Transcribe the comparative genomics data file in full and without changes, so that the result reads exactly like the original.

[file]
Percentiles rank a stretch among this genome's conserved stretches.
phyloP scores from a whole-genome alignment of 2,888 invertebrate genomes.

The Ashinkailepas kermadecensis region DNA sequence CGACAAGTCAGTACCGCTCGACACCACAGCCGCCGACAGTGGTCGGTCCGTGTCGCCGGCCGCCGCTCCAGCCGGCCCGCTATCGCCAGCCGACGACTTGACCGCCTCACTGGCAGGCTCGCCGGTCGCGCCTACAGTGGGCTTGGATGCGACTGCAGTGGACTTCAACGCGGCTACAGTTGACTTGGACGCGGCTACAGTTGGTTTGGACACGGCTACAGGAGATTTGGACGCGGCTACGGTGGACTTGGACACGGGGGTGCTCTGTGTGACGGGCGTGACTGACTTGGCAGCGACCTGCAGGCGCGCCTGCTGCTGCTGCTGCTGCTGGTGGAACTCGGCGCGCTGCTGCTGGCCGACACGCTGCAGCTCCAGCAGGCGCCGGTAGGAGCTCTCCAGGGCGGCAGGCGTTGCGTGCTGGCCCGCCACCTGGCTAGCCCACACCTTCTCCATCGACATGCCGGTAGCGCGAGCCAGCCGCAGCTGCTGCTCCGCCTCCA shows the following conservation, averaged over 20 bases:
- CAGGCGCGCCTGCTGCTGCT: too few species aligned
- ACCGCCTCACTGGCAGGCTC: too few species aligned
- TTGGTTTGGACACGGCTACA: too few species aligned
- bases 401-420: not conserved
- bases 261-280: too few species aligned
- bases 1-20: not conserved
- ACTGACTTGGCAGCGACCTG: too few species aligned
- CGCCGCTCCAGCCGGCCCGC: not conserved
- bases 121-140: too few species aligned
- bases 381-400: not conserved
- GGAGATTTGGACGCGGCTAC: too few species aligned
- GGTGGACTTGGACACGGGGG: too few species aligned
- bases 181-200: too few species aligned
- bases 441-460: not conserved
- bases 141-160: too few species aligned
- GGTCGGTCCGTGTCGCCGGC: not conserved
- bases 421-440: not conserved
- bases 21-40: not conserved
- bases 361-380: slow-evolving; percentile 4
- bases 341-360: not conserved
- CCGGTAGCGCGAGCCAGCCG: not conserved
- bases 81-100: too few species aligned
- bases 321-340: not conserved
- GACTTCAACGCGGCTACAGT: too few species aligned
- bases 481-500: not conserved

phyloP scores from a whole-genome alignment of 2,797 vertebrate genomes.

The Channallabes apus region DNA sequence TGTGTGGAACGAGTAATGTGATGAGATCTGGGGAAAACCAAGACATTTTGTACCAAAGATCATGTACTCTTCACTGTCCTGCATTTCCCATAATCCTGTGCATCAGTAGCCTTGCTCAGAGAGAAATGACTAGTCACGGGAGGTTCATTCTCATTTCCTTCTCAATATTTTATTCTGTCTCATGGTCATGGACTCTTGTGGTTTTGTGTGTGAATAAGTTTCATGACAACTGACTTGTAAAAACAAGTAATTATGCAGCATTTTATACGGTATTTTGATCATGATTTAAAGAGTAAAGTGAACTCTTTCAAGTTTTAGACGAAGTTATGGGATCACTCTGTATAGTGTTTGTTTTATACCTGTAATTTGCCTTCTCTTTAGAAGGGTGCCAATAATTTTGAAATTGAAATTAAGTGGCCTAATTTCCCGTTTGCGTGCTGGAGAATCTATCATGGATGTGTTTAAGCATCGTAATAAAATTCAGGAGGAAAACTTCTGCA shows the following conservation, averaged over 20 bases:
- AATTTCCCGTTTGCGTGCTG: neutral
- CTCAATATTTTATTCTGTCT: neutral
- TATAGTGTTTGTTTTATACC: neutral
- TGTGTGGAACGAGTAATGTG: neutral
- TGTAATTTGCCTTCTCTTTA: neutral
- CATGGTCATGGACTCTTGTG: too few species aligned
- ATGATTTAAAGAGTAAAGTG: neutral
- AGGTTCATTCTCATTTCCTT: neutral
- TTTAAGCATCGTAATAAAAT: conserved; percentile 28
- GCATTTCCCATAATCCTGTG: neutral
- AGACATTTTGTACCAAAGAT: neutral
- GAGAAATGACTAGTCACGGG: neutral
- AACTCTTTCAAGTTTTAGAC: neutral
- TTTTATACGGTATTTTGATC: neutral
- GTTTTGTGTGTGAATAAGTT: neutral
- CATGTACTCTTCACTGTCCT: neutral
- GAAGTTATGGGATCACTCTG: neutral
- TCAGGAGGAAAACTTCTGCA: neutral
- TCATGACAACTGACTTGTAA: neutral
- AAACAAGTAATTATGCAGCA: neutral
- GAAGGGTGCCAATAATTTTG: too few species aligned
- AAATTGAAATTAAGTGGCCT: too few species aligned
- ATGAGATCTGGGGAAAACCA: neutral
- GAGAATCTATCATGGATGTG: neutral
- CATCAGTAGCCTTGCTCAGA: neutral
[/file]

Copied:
Percentiles rank a stretch among this genome's conserved stretches.
phyloP scores from a whole-genome alignment of 2,888 invertebrate genomes.

The Ashinkailepas kermadecensis region DNA sequence CGACAAGTCAGTACCGCTCGACACCACAGCCGCCGACAGTGGTCGGTCCGTGTCGCCGGCCGCCGCTCCAGCCGGCCCGCTATCGCCAGCCGACGACTTGACCGCCTCACTGGCAGGCTCGCCGGTCGCGCCTACAGTGGGCTTGGATGCGACTGCAGTGGACTTCAACGCGGCTACAGTTGACTTGGACGCGGCTACAGTTGGTTTGGACACGGCTACAGGAGATTTGGACGCGGCTACGGTGGACTTGGACACGGGGGTGCTCTGTGTGACGGGCGTGACTGACTTGGCAGCGACCTGCAGGCGCGCCTGCTGCTGCTGCTGCTGCTGGTGGAACTCGGCGCGCTGCTGCTGGCCGACACGCTGCAGCTCCAGCAGGCGCCGGTAGGAGCTCTCCAGGGCGGCAGGCGTTGCGTGCTGGCCCGCCACCTGGCTAGCCCACACCTTCTCCATCGACATGCCGGTAGCGCGAGCCAGCCGCAGCTGCTGCTCCGCCTCCA shows the following conservation, averaged over 20 bases:
- CAGGCGCGCCTGCTGCTGCT: too few species aligned
- ACCGCCTCACTGGCAGGCTC: too few species aligned
- TTGGTTTGGACACGGCTACA: too few species aligned
- bases 401-420: not conserved
- bases 261-280: too few species aligned
- bases 1-20: not conserved
- ACTGACTTGGCAGCGACCTG: too few species aligned
- CGCCGCTCCAGCCGGCCCGC: not conserved
- bases 121-140: too few species aligned
- bases 381-400: not conserved
- GGAGATTTGGACGCGGCTAC: too few species aligned
- GGTGGACTTGGACACGGGGG: too few species aligned
- bases 181-200: too few species aligned
- bases 441-460: not conserved
- bases 141-160: too few species aligned
- GGTCGGTCCGTGTCGCCGGC: not conserved
- bases 421-440: not conserved
- bases 21-40: not conserved
- bases 361-380: slow-evolving; percentile 4
- bases 341-360: not conserved
- CCGGTAGCGCGAGCCAGCCG: not conserved
- bases 81-100: too few species aligned
- bases 321-340: not conserved
- GACTTCAACGCGGCTACAGT: too few species aligned
- bases 481-500: not conserved

phyloP scores from a whole-genome alignment of 2,797 vertebrate genomes.

The Channallabes apus region DNA sequence TGTGTGGAACGAGTAATGTGATGAGATCTGGGGAAAACCAAGACATTTTGTACCAAAGATCATGTACTCTTCACTGTCCTGCATTTCCCATAATCCTGTGCATCAGTAGCCTTGCTCAGAGAGAAATGACTAGTCACGGGAGGTTCATTCTCATTTCCTTCTCAATATTTTATTCTGTCTCATGGTCATGGACTCTTGTGGTTTTGTGTGTGAATAAGTTTCATGACAACTGACTTGTAAAAACAAGTAATTATGCAGCATTTTATACGGTATTTTGATCATGATTTAAAGAGTAAAGTGAACTCTTTCAAGTTTTAGACGAAGTTATGGGATCACTCTGTATAGTGTTTGTTTTATACCTGTAATTTGCCTTCTCTTTAGAAGGGTGCCAATAATTTTGAAATTGAAATTAAGTGGCCTAATTTCCCGTTTGCGTGCTGGAGAATCTATCATGGATGTGTTTAAGCATCGTAATAAAATTCAGGAGGAAAACTTCTGCA shows the following conservation, averaged over 20 bases:
- AATTTCCCGTTTGCGTGCTG: neutral
- CTCAATATTTTATTCTGTCT: neutral
- TATAGTGTTTGTTTTATACC: neutral
- TGTGTGGAACGAGTAATGTG: neutral
- TGTAATTTGCCTTCTCTTTA: neutral
- CATGGTCATGGACTCTTGTG: too few species aligned
- ATGATTTAAAGAGTAAAGTG: neutral
- AGGTTCATTCTCATTTCCTT: neutral
- TTTAAGCATCGTAATAAAAT: conserved; percentile 28
- GCATTTCCCATAATCCTGTG: neutral
- AGACATTTTGTACCAAAGAT: neutral
- GAGAAATGACTAGTCACGGG: neutral
- AACTCTTTCAAGTTTTAGAC: neutral
- TTTTATACGGTATTTTGATC: neutral
- GTTTTGTGTGTGAATAAGTT: neutral
- CATGTACTCTTCACTGTCCT: neutral
- GAAGTTATGGGATCACTCTG: neutral
- TCAGGAGGAAAACTTCTGCA: neutral
- TCATGACAACTGACTTGTAA: neutral
- AAACAAGTAATTATGCAGCA: neutral
- GAAGGGTGCCAATAATTTTG: too few species aligned
- AAATTGAAATTAAGTGGCCT: too few species aligned
- ATGAGATCTGGGGAAAACCA: neutral
- GAGAATCTATCATGGATGTG: neutral
- CATCAGTAGCCTTGCTCAGA: neutral